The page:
A Japanese Cuisine Staple: How To Eat Sukiyaki has more about sukiyaki and its cooking styles.
We’ve put together a shabu-shabu guide for international visitors who want to enjoy this delicious dish during their trip.
Table Of Contents:
1. Shabu-Shabu Recipes
2. How To Cook and Eat Shabu-Shabu
3. Meat Varieties in Shabu-shabu
4. Shabu-Shabu Without Meat
5. Other Shabu-Shabu Ingredients
6. Shabu-Shabu Sauces
7. Shabu-Shabu “Shime”
8. Shabu-Shabu Prices
9. Shabu-Shabu Restaurants
Making shabu-shabu is simple, and does not require much work on the part of the chef. The three things you need are ingredients to drop in the pot, dashi soup, and dipping sauce. Get these things ready and you’ll be almost done with the preparation.
If you’re making kombu-dashi broth, put a piece of kombu in an earthenware pot or shabu-shabu filled with water, and bring the water to a boil to draw out the dashi flavor. Take out the kombu right before the water reaches its boiling point. For more information about dashi, check out our dashi and tsuyu article.
Shabu-shabu usually features slices of beef or pork, while seafood variations use slices of amberjack or rudderfish, cut even thinner than sashimi. Japanese supermarkets also sell all-in-one shabu-shabu ingredient packs, which contain all sorts of other ingredients, including Chinese cabbage, onions, lettuce, mushrooms - shiitake, enoki, and shimeji - edible chrysanthemums and tofu.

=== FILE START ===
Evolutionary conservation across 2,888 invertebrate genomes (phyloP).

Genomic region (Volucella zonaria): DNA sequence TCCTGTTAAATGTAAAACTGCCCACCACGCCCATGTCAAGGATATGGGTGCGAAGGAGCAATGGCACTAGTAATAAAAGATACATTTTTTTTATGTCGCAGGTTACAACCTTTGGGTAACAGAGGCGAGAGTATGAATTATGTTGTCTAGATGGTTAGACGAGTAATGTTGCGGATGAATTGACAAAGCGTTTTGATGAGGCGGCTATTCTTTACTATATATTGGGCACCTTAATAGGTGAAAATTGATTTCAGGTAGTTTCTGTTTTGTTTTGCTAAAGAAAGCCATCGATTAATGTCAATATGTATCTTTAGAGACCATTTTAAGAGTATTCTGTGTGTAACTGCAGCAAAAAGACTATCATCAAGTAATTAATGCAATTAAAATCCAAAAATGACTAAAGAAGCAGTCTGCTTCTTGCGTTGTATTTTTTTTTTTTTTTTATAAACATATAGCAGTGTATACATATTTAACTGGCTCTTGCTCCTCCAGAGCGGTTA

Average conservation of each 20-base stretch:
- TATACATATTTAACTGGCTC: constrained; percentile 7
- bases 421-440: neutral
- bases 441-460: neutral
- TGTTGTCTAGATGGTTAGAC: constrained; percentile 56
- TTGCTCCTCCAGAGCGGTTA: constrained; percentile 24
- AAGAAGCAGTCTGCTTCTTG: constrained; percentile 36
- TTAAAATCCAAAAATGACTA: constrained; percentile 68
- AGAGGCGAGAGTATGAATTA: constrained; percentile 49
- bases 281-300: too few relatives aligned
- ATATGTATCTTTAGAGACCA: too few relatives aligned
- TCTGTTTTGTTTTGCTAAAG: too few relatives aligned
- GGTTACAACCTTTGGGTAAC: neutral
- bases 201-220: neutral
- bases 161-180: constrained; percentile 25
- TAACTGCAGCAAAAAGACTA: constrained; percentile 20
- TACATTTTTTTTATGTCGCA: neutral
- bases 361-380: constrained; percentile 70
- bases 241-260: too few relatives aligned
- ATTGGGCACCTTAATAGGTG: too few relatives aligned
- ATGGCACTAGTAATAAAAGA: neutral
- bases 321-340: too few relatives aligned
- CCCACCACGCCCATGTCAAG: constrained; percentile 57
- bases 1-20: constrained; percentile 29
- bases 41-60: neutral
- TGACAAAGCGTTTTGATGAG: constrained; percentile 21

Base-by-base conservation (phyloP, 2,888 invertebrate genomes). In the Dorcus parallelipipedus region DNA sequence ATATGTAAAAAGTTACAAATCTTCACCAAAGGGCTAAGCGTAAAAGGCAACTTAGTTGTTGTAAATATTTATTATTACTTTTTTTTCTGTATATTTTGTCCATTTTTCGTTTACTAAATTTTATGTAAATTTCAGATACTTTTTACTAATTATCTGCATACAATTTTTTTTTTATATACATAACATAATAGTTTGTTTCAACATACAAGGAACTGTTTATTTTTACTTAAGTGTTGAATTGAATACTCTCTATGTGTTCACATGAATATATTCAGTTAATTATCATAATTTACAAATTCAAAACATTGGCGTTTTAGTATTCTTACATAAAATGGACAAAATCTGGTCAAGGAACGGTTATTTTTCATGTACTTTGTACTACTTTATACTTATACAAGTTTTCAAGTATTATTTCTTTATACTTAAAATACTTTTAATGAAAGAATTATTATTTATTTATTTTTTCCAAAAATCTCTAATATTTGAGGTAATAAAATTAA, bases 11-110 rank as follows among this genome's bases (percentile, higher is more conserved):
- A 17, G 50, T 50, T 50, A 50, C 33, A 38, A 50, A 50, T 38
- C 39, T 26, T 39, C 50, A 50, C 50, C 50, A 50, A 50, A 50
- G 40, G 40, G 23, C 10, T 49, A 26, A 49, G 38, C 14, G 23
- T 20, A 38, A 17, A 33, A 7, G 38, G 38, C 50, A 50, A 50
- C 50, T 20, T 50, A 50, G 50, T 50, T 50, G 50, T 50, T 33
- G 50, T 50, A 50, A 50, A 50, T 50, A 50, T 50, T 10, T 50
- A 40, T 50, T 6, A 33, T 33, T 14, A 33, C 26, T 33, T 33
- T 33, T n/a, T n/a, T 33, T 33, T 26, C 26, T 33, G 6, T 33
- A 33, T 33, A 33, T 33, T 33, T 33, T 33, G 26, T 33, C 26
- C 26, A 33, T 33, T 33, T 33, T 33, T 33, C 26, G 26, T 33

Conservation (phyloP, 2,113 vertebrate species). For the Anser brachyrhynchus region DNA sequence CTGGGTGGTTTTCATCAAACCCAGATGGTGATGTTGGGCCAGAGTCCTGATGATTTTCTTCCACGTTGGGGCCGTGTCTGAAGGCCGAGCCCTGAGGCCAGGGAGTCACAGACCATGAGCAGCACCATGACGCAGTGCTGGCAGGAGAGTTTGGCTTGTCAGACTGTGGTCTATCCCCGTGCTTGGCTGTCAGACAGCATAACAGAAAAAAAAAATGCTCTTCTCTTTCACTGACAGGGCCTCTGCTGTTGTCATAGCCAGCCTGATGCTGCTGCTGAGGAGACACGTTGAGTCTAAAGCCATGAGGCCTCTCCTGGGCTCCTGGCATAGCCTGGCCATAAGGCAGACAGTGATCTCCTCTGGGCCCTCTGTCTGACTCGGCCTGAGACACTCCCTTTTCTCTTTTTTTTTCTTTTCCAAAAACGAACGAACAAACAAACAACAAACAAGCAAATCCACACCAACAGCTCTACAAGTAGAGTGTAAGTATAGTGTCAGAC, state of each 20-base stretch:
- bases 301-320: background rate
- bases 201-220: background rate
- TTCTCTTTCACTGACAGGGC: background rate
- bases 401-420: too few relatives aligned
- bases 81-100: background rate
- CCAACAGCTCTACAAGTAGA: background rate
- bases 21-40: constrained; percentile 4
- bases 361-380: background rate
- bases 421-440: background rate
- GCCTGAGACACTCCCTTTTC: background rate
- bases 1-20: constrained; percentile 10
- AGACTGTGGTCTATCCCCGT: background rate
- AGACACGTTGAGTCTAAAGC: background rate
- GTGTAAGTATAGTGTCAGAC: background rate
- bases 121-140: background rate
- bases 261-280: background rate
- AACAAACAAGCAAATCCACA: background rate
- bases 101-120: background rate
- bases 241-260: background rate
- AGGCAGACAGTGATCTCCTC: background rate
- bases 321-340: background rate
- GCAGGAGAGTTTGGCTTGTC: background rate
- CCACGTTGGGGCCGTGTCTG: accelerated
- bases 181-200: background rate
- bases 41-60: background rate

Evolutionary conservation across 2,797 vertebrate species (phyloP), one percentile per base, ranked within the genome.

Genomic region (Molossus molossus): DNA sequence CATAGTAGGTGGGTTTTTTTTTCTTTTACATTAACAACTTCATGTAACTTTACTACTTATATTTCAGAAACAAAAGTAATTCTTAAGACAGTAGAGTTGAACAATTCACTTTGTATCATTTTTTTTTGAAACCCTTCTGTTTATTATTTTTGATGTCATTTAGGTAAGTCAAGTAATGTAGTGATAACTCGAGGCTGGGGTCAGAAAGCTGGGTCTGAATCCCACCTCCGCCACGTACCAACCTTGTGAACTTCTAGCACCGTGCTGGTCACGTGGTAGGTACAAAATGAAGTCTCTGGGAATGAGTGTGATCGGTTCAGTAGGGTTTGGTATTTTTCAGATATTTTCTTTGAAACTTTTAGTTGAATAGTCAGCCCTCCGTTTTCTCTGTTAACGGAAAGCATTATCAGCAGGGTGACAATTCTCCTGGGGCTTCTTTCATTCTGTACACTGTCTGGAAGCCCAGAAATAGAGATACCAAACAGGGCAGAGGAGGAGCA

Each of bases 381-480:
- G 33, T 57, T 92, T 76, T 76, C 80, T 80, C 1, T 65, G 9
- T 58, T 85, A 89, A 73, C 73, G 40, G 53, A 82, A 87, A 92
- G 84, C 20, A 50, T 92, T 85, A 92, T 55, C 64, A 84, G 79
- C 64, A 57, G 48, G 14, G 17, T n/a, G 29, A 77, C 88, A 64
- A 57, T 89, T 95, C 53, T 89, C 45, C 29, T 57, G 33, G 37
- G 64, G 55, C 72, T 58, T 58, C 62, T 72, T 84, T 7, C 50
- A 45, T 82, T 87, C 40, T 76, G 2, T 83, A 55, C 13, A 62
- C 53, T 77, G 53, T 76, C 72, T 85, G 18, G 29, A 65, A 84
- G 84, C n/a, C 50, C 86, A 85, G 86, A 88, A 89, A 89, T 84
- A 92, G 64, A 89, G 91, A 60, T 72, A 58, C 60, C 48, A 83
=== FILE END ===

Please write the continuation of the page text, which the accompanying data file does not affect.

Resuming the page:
The Shabu-shabu Dipping Sauce (Tare)
How to Cook and Eat Shabu-Shabu
At shabu-shabu restaurants, customers cook the meal themselves by dipping the ingredients in the soup. We’ll explain how to cook shabu-shabu to help out first-timers who might otherwise be confused.
1. Heat Up the Soup
The first step is to heat up the soup. Turn on the burner and bring the soup to a gentle simmer, but don’t allow the soup to start boiling.
2. Take a Slice of Meat With Your Chopsticks and Swirl It Around in the Soup
Dip the meat in the soup to cook it. Pick up a slice with your chopsticks, get a good grip and swish it through the soup carefully.